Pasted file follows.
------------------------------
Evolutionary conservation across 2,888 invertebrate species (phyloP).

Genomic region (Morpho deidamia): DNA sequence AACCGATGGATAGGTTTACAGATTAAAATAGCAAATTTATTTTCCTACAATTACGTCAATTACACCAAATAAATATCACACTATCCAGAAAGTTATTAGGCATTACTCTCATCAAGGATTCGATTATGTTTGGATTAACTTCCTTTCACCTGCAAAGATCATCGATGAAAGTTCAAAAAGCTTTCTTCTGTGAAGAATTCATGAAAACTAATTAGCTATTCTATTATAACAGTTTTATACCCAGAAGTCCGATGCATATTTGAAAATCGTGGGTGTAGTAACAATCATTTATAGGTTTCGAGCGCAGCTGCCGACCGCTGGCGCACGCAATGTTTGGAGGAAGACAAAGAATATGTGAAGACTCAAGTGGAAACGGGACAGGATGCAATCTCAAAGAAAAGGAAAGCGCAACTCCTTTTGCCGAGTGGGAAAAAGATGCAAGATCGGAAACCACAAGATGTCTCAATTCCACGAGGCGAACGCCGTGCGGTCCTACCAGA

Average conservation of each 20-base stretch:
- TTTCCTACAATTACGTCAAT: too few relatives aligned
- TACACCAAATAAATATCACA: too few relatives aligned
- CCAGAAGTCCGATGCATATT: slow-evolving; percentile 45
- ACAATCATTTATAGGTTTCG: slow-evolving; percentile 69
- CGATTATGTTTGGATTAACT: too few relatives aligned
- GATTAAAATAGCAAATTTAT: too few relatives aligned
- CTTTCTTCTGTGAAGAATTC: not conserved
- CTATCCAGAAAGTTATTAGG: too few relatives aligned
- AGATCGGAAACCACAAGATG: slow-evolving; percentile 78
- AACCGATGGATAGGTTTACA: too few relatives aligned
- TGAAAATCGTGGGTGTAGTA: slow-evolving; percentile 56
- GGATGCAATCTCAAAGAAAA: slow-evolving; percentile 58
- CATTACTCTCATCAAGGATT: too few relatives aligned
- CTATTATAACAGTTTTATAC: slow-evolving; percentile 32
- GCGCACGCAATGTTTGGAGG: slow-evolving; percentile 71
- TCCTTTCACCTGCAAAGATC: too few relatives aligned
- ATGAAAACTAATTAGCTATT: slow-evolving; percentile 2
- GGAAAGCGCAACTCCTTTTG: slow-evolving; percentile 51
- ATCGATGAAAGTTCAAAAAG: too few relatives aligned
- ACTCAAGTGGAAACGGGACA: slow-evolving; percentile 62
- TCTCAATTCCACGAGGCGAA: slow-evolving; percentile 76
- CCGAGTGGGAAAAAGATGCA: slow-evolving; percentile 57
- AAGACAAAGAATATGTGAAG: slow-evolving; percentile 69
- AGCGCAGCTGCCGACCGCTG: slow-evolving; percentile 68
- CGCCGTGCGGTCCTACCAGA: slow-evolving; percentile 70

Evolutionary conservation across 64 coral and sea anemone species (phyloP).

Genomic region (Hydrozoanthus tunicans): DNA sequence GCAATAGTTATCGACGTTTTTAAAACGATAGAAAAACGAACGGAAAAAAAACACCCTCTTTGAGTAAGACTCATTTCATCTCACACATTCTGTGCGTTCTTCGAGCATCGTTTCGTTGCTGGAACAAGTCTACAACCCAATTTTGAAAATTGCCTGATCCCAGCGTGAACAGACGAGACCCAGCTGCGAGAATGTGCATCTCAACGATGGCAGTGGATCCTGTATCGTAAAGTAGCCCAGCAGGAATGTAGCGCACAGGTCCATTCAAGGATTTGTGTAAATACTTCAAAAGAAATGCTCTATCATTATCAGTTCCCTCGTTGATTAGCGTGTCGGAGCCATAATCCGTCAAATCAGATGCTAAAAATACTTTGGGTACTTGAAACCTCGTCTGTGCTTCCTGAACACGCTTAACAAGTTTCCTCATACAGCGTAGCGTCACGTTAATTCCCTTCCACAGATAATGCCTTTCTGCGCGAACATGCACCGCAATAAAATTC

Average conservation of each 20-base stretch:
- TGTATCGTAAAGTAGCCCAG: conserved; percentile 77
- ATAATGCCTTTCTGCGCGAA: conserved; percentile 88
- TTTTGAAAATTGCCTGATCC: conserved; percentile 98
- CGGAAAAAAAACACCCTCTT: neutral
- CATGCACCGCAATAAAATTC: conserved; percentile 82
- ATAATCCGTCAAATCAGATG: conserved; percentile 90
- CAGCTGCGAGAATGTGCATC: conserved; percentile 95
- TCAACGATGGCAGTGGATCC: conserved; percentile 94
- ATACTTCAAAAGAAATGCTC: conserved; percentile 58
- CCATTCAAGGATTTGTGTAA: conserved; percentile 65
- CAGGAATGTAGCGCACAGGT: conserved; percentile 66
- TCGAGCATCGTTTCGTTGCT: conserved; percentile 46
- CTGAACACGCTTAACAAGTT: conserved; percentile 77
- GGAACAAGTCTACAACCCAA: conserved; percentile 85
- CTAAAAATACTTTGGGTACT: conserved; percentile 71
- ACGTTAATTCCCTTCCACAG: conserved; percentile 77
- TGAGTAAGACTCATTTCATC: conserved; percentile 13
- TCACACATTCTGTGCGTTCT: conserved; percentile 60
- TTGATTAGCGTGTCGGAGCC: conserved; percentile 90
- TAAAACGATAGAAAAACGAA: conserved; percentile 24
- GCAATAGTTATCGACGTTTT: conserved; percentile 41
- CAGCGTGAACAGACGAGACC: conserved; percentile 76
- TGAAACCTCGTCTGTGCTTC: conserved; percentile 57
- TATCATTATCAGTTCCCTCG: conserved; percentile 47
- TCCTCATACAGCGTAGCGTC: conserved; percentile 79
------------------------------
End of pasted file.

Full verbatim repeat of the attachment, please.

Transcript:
Evolutionary conservation across 2,888 invertebrate species (phyloP).

Genomic region (Morpho deidamia): DNA sequence AACCGATGGATAGGTTTACAGATTAAAATAGCAAATTTATTTTCCTACAATTACGTCAATTACACCAAATAAATATCACACTATCCAGAAAGTTATTAGGCATTACTCTCATCAAGGATTCGATTATGTTTGGATTAACTTCCTTTCACCTGCAAAGATCATCGATGAAAGTTCAAAAAGCTTTCTTCTGTGAAGAATTCATGAAAACTAATTAGCTATTCTATTATAACAGTTTTATACCCAGAAGTCCGATGCATATTTGAAAATCGTGGGTGTAGTAACAATCATTTATAGGTTTCGAGCGCAGCTGCCGACCGCTGGCGCACGCAATGTTTGGAGGAAGACAAAGAATATGTGAAGACTCAAGTGGAAACGGGACAGGATGCAATCTCAAAGAAAAGGAAAGCGCAACTCCTTTTGCCGAGTGGGAAAAAGATGCAAGATCGGAAACCACAAGATGTCTCAATTCCACGAGGCGAACGCCGTGCGGTCCTACCAGA

Average conservation of each 20-base stretch:
- TTTCCTACAATTACGTCAAT: too few relatives aligned
- TACACCAAATAAATATCACA: too few relatives aligned
- CCAGAAGTCCGATGCATATT: slow-evolving; percentile 45
- ACAATCATTTATAGGTTTCG: slow-evolving; percentile 69
- CGATTATGTTTGGATTAACT: too few relatives aligned
- GATTAAAATAGCAAATTTAT: too few relatives aligned
- CTTTCTTCTGTGAAGAATTC: not conserved
- CTATCCAGAAAGTTATTAGG: too few relatives aligned
- AGATCGGAAACCACAAGATG: slow-evolving; percentile 78
- AACCGATGGATAGGTTTACA: too few relatives aligned
- TGAAAATCGTGGGTGTAGTA: slow-evolving; percentile 56
- GGATGCAATCTCAAAGAAAA: slow-evolving; percentile 58
- CATTACTCTCATCAAGGATT: too few relatives aligned
- CTATTATAACAGTTTTATAC: slow-evolving; percentile 32
- GCGCACGCAATGTTTGGAGG: slow-evolving; percentile 71
- TCCTTTCACCTGCAAAGATC: too few relatives aligned
- ATGAAAACTAATTAGCTATT: slow-evolving; percentile 2
- GGAAAGCGCAACTCCTTTTG: slow-evolving; percentile 51
- ATCGATGAAAGTTCAAAAAG: too few relatives aligned
- ACTCAAGTGGAAACGGGACA: slow-evolving; percentile 62
- TCTCAATTCCACGAGGCGAA: slow-evolving; percentile 76
- CCGAGTGGGAAAAAGATGCA: slow-evolving; percentile 57
- AAGACAAAGAATATGTGAAG: slow-evolving; percentile 69
- AGCGCAGCTGCCGACCGCTG: slow-evolving; percentile 68
- CGCCGTGCGGTCCTACCAGA: slow-evolving; percentile 70

Evolutionary conservation across 64 coral and sea anemone species (phyloP).

Genomic region (Hydrozoanthus tunicans): DNA sequence GCAATAGTTATCGACGTTTTTAAAACGATAGAAAAACGAACGGAAAAAAAACACCCTCTTTGAGTAAGACTCATTTCATCTCACACATTCTGTGCGTTCTTCGAGCATCGTTTCGTTGCTGGAACAAGTCTACAACCCAATTTTGAAAATTGCCTGATCCCAGCGTGAACAGACGAGACCCAGCTGCGAGAATGTGCATCTCAACGATGGCAGTGGATCCTGTATCGTAAAGTAGCCCAGCAGGAATGTAGCGCACAGGTCCATTCAAGGATTTGTGTAAATACTTCAAAAGAAATGCTCTATCATTATCAGTTCCCTCGTTGATTAGCGTGTCGGAGCCATAATCCGTCAAATCAGATGCTAAAAATACTTTGGGTACTTGAAACCTCGTCTGTGCTTCCTGAACACGCTTAACAAGTTTCCTCATACAGCGTAGCGTCACGTTAATTCCCTTCCACAGATAATGCCTTTCTGCGCGAACATGCACCGCAATAAAATTC

Average conservation of each 20-base stretch:
- TGTATCGTAAAGTAGCCCAG: conserved; percentile 77
- ATAATGCCTTTCTGCGCGAA: conserved; percentile 88
- TTTTGAAAATTGCCTGATCC: conserved; percentile 98
- CGGAAAAAAAACACCCTCTT: neutral
- CATGCACCGCAATAAAATTC: conserved; percentile 82
- ATAATCCGTCAAATCAGATG: conserved; percentile 90
- CAGCTGCGAGAATGTGCATC: conserved; percentile 95
- TCAACGATGGCAGTGGATCC: conserved; percentile 94
- ATACTTCAAAAGAAATGCTC: conserved; percentile 58
- CCATTCAAGGATTTGTGTAA: conserved; percentile 65
- CAGGAATGTAGCGCACAGGT: conserved; percentile 66
- TCGAGCATCGTTTCGTTGCT: conserved; percentile 46
- CTGAACACGCTTAACAAGTT: conserved; percentile 77
- GGAACAAGTCTACAACCCAA: conserved; percentile 85
- CTAAAAATACTTTGGGTACT: conserved; percentile 71
- ACGTTAATTCCCTTCCACAG: conserved; percentile 77
- TGAGTAAGACTCATTTCATC: conserved; percentile 13
- TCACACATTCTGTGCGTTCT: conserved; percentile 60
- TTGATTAGCGTGTCGGAGCC: conserved; percentile 90
- TAAAACGATAGAAAAACGAA: conserved; percentile 24
- GCAATAGTTATCGACGTTTT: conserved; percentile 41
- CAGCGTGAACAGACGAGACC: conserved; percentile 76
- TGAAACCTCGTCTGTGCTTC: conserved; percentile 57
- TATCATTATCAGTTCCCTCG: conserved; percentile 47
- TCCTCATACAGCGTAGCGTC: conserved; percentile 79